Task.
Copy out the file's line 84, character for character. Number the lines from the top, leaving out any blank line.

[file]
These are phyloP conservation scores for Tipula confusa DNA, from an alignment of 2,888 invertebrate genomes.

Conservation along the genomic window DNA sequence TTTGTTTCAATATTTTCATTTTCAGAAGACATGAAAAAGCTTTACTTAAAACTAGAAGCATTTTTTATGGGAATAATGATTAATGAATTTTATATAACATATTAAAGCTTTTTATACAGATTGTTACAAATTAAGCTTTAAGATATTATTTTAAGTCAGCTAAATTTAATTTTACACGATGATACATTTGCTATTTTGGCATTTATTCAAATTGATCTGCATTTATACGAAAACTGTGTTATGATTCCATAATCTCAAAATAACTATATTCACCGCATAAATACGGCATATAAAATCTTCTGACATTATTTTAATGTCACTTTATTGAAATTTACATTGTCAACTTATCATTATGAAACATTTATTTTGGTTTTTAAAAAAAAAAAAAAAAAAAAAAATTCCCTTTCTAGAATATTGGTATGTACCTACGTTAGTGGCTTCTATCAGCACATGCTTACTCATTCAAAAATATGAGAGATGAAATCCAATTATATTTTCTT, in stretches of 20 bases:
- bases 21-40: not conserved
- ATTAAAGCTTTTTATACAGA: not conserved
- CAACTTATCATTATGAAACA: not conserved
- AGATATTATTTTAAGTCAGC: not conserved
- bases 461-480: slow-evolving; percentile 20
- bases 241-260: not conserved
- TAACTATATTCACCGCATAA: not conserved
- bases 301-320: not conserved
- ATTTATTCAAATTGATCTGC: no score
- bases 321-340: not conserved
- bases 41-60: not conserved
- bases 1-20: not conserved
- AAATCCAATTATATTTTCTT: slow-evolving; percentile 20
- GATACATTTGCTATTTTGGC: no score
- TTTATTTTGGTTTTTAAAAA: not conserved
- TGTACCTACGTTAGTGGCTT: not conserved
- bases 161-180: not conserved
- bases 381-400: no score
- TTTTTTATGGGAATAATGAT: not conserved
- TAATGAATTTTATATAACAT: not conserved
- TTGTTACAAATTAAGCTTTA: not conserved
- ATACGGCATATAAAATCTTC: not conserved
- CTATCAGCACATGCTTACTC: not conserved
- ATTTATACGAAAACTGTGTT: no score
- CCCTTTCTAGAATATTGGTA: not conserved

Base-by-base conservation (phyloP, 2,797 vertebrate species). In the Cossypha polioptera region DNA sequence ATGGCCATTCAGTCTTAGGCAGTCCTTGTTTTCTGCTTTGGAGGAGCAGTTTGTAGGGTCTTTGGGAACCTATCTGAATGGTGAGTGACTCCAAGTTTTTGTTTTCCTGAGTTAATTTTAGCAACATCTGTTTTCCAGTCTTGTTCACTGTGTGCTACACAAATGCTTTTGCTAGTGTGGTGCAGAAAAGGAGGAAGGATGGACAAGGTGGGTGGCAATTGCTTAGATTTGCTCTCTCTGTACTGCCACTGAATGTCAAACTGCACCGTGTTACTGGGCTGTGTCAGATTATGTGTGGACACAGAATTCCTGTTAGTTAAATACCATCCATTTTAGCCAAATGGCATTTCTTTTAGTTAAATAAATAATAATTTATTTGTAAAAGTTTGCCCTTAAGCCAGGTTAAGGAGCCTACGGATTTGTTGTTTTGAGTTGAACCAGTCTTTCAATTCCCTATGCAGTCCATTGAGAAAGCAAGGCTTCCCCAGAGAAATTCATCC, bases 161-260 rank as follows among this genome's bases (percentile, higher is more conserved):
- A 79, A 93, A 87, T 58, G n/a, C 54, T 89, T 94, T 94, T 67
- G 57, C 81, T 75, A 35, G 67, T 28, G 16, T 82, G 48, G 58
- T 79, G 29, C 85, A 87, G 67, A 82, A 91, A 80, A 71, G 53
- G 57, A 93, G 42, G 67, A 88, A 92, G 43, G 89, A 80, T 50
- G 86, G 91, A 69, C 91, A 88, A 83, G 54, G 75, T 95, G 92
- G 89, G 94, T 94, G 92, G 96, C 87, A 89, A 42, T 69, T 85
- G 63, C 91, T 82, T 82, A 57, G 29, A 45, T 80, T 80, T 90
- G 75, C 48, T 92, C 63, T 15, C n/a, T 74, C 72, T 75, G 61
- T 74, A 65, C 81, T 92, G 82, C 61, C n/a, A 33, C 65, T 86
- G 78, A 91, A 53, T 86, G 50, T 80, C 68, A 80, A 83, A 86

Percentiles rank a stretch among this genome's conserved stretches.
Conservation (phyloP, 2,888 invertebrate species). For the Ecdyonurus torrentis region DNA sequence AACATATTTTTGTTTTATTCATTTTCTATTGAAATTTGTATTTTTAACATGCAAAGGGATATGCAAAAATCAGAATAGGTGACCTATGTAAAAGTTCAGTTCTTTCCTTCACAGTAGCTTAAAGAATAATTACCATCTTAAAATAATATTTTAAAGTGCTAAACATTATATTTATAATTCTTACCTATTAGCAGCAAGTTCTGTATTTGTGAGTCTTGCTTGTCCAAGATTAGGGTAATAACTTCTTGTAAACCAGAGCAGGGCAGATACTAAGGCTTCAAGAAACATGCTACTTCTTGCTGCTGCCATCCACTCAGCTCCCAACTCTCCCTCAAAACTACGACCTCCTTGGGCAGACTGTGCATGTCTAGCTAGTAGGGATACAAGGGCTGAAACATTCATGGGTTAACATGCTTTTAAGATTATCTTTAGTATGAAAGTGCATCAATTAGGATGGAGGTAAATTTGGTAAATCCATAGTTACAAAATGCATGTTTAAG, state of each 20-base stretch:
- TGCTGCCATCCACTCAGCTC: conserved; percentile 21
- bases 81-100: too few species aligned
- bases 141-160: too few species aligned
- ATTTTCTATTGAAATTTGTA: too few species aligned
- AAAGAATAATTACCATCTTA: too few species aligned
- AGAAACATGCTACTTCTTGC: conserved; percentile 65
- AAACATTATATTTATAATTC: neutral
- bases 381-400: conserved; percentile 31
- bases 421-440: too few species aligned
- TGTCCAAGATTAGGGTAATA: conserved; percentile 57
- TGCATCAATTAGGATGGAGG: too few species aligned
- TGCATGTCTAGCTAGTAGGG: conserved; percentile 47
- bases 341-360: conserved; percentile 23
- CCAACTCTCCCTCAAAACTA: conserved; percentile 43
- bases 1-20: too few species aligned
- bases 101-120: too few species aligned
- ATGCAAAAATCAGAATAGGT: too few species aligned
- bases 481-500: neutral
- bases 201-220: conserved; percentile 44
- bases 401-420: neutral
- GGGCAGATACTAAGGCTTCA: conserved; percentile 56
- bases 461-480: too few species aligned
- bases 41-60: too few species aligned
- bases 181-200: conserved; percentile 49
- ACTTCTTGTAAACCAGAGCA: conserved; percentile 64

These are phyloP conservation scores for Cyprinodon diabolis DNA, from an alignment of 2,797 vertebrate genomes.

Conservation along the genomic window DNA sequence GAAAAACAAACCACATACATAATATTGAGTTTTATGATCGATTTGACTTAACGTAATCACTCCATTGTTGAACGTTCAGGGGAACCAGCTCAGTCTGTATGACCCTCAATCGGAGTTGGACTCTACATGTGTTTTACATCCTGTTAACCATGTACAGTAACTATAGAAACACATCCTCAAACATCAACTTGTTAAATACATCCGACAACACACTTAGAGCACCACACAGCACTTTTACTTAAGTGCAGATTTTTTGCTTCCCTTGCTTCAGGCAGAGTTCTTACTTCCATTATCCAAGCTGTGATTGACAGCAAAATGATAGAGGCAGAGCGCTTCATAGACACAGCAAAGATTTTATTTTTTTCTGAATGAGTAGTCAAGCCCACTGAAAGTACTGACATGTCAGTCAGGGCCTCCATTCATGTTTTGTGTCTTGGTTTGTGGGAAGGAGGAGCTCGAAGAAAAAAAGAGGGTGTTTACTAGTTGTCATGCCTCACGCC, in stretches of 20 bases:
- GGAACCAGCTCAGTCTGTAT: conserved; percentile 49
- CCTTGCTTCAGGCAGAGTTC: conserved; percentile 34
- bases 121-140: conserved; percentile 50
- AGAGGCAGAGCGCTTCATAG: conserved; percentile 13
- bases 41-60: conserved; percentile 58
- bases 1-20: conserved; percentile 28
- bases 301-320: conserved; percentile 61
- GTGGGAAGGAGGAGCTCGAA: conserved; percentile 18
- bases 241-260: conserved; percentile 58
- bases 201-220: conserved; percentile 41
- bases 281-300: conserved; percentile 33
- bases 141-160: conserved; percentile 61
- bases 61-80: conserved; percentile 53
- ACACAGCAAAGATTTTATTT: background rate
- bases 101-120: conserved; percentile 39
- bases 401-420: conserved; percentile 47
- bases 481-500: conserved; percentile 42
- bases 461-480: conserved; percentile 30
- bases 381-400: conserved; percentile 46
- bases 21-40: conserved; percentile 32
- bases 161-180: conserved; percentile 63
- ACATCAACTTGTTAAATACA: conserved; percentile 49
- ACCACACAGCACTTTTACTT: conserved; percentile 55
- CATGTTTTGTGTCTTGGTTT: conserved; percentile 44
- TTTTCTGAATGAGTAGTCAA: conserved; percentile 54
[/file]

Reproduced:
- bases 481-500: conserved; percentile 42